Molecular Strategies to Achieve Selective Conductance in NaK Channel Variants
journal contributionposted on 27.02.2014, 00:00 by Yibo Wang, Adam C. Chamberlin, Sergei Yu. Noskov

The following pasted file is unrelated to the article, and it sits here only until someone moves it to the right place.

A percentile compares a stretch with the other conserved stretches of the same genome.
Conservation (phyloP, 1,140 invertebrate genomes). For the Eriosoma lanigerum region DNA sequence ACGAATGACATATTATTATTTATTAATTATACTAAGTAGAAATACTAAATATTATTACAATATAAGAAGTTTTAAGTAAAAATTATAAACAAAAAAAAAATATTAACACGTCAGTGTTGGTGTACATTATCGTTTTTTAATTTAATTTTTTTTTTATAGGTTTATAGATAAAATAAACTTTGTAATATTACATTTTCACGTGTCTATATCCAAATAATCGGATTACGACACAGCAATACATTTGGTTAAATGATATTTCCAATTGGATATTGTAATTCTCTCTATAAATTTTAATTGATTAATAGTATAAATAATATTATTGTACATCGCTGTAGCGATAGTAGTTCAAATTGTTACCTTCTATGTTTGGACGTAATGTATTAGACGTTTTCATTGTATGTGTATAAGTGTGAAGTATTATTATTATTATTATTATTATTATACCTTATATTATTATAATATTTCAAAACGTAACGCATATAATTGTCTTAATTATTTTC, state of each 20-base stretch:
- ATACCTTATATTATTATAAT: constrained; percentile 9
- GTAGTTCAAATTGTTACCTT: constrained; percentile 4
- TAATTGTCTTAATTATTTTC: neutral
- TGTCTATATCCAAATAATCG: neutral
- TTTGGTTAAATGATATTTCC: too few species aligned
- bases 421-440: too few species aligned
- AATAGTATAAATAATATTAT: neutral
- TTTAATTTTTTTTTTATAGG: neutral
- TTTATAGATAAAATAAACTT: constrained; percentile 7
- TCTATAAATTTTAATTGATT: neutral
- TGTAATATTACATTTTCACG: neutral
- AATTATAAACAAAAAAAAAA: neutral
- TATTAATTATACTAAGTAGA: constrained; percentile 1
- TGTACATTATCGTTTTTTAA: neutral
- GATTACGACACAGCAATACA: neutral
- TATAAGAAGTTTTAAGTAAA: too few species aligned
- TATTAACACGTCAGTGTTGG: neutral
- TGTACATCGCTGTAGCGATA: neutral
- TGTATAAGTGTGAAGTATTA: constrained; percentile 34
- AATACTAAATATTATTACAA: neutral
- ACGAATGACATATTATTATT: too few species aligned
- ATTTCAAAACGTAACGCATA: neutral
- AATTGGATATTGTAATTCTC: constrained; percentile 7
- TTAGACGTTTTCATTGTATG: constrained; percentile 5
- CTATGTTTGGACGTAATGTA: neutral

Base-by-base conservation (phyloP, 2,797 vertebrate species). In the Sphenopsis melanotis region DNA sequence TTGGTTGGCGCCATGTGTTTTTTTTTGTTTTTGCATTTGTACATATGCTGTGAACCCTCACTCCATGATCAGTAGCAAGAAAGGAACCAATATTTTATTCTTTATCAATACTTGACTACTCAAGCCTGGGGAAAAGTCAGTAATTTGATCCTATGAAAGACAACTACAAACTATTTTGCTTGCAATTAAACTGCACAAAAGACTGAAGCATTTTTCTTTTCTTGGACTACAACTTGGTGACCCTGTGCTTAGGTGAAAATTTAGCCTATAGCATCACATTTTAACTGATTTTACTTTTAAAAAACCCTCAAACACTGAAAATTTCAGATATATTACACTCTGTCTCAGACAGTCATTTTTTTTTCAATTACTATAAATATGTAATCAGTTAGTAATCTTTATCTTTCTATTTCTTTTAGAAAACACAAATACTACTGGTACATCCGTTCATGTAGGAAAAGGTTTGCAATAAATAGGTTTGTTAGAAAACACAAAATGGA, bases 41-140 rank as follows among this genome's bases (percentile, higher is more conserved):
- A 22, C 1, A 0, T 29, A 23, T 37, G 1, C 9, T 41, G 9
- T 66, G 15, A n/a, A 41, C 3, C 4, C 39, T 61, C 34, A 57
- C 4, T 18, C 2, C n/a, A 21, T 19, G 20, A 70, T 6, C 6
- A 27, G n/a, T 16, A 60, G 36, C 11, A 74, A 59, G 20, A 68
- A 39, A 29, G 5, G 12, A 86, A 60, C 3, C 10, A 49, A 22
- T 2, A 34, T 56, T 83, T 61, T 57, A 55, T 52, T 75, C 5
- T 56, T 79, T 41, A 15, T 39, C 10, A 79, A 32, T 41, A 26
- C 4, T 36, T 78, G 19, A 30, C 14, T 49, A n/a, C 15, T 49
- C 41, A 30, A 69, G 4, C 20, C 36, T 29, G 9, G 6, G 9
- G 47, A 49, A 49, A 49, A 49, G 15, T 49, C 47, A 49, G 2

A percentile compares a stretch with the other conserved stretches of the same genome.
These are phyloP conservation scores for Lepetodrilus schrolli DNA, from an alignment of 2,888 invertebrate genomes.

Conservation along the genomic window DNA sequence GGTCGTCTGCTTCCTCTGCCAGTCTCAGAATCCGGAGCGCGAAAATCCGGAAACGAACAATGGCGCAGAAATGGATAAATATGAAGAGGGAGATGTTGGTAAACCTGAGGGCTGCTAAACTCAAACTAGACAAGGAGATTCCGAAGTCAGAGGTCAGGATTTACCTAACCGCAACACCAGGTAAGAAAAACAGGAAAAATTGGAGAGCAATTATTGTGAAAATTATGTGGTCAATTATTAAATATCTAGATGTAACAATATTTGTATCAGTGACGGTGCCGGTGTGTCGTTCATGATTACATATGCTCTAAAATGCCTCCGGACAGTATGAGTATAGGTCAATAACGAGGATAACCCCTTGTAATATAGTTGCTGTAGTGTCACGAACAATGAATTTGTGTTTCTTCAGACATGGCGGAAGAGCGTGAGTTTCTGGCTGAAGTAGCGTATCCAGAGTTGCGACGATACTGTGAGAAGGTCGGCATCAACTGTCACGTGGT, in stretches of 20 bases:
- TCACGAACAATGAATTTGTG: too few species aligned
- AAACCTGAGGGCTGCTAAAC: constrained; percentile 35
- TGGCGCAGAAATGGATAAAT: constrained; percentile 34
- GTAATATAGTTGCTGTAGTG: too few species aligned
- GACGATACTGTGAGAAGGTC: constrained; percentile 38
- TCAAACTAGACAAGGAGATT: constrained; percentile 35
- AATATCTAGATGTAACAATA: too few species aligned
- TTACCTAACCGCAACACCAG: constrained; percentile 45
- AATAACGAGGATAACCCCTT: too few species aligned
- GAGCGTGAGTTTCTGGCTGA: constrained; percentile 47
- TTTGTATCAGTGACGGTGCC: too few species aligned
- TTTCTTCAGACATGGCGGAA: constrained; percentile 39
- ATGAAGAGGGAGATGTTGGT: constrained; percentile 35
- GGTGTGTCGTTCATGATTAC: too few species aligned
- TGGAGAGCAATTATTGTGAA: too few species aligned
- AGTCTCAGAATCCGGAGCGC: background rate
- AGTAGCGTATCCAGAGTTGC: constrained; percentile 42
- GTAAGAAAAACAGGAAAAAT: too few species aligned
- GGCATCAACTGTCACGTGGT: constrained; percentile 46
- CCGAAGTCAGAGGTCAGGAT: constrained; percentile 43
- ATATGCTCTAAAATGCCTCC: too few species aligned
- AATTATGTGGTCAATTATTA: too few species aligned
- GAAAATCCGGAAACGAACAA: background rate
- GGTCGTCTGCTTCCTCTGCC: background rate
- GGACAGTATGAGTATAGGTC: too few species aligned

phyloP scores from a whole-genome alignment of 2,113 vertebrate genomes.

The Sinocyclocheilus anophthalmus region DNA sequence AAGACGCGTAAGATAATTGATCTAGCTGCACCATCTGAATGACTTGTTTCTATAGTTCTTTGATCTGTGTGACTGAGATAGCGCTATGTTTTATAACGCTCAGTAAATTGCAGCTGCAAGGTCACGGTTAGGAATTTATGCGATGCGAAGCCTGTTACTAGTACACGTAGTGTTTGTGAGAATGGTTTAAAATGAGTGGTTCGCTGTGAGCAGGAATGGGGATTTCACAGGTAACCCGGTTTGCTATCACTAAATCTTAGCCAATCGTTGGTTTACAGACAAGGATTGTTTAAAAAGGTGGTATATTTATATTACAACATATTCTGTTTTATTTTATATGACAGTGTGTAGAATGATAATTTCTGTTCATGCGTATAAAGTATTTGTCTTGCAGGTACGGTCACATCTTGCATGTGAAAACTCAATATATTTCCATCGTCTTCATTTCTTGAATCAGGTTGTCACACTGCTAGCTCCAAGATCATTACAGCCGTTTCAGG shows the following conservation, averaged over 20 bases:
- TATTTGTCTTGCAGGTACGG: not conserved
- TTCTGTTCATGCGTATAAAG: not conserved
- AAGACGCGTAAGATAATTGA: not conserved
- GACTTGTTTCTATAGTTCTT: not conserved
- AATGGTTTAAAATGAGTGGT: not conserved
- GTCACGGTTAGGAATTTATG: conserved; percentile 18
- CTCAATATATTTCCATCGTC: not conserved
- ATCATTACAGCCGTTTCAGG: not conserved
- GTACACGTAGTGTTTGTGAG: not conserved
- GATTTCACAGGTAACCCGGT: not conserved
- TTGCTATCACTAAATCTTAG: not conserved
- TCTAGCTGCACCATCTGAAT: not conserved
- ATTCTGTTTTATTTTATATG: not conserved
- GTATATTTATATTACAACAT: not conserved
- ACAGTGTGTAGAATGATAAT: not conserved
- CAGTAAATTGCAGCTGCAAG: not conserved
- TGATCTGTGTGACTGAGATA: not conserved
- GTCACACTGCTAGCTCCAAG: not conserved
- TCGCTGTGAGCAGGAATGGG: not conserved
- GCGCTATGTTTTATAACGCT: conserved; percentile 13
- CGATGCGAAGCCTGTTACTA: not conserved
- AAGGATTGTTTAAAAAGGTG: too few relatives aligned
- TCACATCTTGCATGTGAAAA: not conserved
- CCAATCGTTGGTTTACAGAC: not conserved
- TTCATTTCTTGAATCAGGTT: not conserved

A recent crystallization of several ion channels has provided strong impetus for efforts aimed at understanding the different strategies employed by nature for selective ion transport. In this work, we used two variants of the selectivity filter of NaK channel to explore molecular mechanisms that give rise to K+-selectivity. We computed one-dimensional (1D) and two-dimensional (2D) potentials of mean force (PMFs) for ion permeation across the channel. The results indicate that the energies for Na+ and K+ permeation across the selectivity filter display significant differences in positions of the binding sites and barriers. One characteristic signature of a K+-selective channel is the apparent preservation of the site analogous to that of S2 in KcsA. The S2-bound ion can be almost ideally dehydrated and coordinated by 6 to 8 carbonyls. In a striking contrast, the PMFs controlling transport of ions in a nonselective variant show almost identical profiles for either K+ or Na+ and significant involvement of water molecules in ion coordination across the entire selectivity filter. An analysis of differences in 1D PMFs for Na+ and K+ suggests that coordination number alone is an insufficient predictor of site selectivity, while chemical composition (ratio of carbonyls and water molecules) correlates well with preference for K+. Multi-ion effects such as dependence of the barriers and wells for permeant ion on the type of copermeant ion were found to play a significant role in the selectivity signature of the channel as well.